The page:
The statutory reporting obligations of all charities has been updated under the new Charities (Accounts and Reports) Regulations (Northern Ireland) 2015. What does this mean for your charity?
Who is affected?
All charities registered with the Charity Commission for Northern Ireland must comply with the new law relating to charity accounting and reporting.
Get your skates on, the new regulations apply to financial years commencing after 1 January 2016.
The required information must be filed with the Commission within 10 months of the charity’s financial period end.
What does it mean?
Under charity law, all charities must file the following information with the Charity Commission:
- Submit an online monitoring return
- Submit the charity’s annual accounts*
- Submit the charity’s trustees’ annual report
- Submit an independent examiner’s or audit report**
The minimum requirements in regards to the reports are dependent on the level of gross income the charity receives. This is demonstrated by the below table:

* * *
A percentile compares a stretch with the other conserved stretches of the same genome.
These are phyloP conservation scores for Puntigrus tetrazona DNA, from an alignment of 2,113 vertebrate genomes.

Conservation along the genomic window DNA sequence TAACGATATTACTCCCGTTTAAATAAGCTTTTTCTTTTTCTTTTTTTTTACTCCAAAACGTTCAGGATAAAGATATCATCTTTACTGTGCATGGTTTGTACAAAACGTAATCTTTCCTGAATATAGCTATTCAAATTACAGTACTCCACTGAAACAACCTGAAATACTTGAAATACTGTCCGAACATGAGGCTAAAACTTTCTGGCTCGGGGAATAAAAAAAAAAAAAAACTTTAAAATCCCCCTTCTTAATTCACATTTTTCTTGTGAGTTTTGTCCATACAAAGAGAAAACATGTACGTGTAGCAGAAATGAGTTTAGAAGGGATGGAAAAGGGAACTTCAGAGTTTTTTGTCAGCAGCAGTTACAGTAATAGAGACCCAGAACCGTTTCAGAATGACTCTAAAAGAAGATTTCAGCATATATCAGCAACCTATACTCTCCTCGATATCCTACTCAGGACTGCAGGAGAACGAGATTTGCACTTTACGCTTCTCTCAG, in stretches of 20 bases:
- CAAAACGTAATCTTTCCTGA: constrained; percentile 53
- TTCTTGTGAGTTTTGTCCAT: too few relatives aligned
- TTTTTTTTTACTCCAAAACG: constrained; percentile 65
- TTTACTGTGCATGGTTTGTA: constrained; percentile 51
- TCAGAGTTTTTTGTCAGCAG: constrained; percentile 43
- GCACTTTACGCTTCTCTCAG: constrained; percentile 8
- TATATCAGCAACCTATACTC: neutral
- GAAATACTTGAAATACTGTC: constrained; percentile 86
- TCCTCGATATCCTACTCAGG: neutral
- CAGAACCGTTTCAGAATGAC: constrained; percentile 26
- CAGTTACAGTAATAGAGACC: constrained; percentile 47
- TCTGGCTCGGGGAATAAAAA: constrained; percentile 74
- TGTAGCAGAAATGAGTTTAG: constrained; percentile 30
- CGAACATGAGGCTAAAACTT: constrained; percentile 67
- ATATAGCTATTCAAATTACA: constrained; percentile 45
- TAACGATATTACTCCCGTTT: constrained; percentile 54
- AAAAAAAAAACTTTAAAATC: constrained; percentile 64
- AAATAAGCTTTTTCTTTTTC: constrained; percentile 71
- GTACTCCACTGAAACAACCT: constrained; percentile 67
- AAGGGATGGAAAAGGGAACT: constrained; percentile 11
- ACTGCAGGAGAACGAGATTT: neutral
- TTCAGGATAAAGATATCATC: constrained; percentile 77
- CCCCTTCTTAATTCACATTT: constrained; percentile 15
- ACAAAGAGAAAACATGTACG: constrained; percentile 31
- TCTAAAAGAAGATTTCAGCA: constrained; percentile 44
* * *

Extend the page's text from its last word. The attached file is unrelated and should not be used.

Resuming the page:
|Gross Income threshold||Accounting basis*||External scrutiny**|
|< £250,000||Receipts & payments or accrual accounts in accordance with SORP
|Independent examination by an independent person|
|£250,001 – £500,000||Accrual accounts in accordance with SORP||Independent examination by a prescribed / qualified person
|> £500,000||Accrual accounts in accordance with SORP
|Statutory audit by a registered auditor|
|Consolidated accounts on an accrual basis in accordance with SORP||Statutory audit by a registered auditor|
The aim of the legislation is to promote the transparency and accountability of the charitable sector. The reality is further administration and reporting obligations for small charities.
If you’re involved with a small charity, it is likely that accounts are kept so that the costs are broken down as far as possible. This is not the format the commission will want to publish on public records. The commission wants to receive a more consolidated payment and receipts schedule, that classifies the charities income and expenses to its activities and accounts separately for each unrestricted, restricted and endowment fund that they manage. Further to this, the accounts must include a statement of assets and liabilities., unlikely something a small charity is currently keeping a record of.
Want to know more? RBL are always on hand to provide up to date advice. Contact us today 02895320155 or email us email@example.com. We look forward to hearing from you.